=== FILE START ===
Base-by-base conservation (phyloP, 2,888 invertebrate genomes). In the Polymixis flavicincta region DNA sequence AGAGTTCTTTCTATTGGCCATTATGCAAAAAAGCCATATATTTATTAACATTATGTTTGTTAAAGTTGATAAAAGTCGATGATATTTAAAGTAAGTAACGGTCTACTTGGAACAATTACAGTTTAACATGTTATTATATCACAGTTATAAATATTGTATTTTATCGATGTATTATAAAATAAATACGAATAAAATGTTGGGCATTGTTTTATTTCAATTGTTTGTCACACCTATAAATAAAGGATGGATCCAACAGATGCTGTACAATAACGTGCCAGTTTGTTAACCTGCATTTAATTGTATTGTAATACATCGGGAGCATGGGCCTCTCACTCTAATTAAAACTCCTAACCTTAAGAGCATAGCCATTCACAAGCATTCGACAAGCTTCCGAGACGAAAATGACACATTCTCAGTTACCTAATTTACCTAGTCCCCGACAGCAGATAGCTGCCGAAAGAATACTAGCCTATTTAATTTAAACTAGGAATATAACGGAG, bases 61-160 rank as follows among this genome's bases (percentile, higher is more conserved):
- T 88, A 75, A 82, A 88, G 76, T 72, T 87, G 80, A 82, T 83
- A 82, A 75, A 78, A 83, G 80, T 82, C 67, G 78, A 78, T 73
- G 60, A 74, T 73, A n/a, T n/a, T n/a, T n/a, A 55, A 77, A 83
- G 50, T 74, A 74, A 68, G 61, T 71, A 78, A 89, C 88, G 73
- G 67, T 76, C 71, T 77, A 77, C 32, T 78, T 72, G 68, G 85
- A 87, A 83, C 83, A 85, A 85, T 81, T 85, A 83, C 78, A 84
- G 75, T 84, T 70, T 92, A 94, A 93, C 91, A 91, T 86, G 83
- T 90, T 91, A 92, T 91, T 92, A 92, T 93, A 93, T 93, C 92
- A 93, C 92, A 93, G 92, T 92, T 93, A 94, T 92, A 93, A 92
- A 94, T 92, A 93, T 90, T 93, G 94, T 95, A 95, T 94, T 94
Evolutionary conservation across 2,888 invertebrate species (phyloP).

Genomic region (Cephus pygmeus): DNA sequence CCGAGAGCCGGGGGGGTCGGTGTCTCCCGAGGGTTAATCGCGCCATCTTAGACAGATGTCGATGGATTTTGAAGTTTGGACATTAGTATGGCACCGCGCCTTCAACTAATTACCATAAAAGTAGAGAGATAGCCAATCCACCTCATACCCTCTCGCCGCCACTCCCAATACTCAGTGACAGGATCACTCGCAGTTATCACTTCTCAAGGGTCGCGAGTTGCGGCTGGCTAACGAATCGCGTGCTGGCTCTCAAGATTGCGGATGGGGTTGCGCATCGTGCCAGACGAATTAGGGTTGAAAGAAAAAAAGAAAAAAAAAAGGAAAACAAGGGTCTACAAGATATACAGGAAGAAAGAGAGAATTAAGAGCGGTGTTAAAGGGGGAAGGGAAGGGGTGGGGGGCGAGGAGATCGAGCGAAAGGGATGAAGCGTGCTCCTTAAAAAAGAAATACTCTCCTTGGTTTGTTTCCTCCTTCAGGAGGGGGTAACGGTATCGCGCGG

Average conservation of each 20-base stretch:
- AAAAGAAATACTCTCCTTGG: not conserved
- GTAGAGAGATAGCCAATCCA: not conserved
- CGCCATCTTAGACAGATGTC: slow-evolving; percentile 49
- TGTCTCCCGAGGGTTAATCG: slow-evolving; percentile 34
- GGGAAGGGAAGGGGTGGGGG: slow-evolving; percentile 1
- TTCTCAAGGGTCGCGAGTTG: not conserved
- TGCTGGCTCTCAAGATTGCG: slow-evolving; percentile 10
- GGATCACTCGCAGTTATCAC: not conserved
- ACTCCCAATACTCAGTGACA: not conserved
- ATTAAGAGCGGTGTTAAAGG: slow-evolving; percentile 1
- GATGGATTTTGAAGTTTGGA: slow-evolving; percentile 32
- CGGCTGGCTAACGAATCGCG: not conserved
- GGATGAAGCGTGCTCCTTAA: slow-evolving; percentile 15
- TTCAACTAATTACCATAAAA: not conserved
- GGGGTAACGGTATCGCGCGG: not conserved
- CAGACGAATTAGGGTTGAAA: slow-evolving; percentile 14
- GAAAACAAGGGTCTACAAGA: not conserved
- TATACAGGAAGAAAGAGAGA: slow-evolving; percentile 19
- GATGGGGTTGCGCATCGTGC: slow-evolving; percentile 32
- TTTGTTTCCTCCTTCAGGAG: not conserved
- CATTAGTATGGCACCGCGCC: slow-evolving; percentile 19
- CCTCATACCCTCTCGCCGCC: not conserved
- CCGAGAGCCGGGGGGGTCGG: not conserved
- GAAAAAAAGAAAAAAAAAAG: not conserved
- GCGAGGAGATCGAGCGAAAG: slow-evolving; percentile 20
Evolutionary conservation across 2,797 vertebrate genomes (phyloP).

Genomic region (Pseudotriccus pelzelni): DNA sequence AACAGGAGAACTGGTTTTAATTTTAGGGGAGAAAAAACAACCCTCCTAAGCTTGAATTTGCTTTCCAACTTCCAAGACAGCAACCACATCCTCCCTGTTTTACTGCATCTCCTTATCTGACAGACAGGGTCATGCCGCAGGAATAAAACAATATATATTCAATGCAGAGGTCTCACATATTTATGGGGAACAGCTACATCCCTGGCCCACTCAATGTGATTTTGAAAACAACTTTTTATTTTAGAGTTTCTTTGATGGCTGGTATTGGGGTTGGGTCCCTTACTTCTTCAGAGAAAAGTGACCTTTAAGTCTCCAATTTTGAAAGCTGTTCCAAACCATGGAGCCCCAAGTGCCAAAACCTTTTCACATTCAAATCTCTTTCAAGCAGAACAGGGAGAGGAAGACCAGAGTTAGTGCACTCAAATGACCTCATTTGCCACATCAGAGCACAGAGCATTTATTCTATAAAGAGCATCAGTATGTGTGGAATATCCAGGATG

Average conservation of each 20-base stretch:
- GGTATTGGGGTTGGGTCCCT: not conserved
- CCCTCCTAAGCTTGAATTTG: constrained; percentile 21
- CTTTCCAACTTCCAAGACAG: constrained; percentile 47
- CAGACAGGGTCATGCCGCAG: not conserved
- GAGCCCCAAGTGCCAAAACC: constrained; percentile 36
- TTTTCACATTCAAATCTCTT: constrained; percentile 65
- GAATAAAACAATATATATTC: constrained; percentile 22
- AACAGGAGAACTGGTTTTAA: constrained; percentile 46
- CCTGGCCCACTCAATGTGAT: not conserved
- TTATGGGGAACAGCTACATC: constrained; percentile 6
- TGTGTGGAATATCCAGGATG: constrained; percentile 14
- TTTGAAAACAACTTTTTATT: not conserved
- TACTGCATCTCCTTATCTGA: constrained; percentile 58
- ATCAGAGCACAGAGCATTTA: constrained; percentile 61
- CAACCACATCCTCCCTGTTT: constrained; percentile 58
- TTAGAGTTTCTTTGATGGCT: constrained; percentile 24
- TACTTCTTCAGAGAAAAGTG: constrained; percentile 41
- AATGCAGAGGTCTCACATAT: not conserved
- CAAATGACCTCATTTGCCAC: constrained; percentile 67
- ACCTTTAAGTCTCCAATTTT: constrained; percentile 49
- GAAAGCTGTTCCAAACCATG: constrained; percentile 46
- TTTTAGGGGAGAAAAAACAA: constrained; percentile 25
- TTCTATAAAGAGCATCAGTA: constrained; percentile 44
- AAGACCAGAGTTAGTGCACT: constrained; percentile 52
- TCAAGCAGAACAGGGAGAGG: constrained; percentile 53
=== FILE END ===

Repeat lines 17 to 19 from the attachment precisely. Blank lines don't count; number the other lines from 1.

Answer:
- CGCCATCTTAGACAGATGTC: slow-evolving; percentile 49
- TGTCTCCCGAGGGTTAATCG: slow-evolving; percentile 34
- GGGAAGGGAAGGGGTGGGGG: slow-evolving; percentile 1